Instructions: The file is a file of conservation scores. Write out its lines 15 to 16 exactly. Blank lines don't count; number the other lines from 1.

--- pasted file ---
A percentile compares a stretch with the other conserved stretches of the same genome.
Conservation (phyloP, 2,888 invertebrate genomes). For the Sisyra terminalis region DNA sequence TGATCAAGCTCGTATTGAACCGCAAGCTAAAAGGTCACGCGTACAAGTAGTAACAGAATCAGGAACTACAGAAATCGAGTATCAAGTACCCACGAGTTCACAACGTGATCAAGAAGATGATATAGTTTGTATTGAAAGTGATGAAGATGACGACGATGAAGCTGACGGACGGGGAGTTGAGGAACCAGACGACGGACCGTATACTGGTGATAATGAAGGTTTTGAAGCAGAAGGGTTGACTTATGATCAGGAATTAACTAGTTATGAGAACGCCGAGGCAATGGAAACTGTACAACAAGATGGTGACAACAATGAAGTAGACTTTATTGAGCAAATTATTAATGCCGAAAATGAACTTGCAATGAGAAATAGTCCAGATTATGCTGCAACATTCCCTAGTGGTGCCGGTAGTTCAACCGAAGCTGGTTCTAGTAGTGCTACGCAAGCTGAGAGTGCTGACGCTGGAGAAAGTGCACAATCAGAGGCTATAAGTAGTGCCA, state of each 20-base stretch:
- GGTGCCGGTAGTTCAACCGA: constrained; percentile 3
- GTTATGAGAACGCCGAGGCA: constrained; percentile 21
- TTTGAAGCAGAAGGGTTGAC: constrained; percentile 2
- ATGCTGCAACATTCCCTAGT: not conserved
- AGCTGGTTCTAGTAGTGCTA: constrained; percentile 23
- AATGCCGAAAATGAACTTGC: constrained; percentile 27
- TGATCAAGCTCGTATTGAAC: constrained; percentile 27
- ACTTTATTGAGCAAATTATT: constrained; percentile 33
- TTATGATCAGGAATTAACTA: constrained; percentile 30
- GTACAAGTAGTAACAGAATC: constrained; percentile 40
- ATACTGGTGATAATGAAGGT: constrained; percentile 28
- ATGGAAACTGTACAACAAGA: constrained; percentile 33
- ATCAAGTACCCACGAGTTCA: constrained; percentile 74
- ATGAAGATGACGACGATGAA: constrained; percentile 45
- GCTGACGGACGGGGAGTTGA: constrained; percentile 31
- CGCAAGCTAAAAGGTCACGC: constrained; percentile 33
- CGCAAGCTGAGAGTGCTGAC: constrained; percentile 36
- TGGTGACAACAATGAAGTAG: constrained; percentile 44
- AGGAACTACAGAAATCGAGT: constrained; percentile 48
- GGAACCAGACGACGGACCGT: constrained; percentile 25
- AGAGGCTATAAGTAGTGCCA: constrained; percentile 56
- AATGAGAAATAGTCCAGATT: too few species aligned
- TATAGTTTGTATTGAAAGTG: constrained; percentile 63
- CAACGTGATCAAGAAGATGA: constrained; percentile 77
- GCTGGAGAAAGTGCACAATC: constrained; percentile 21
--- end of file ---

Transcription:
- ATCAAGTACCCACGAGTTCA: constrained; percentile 74
- ATGAAGATGACGACGATGAA: constrained; percentile 45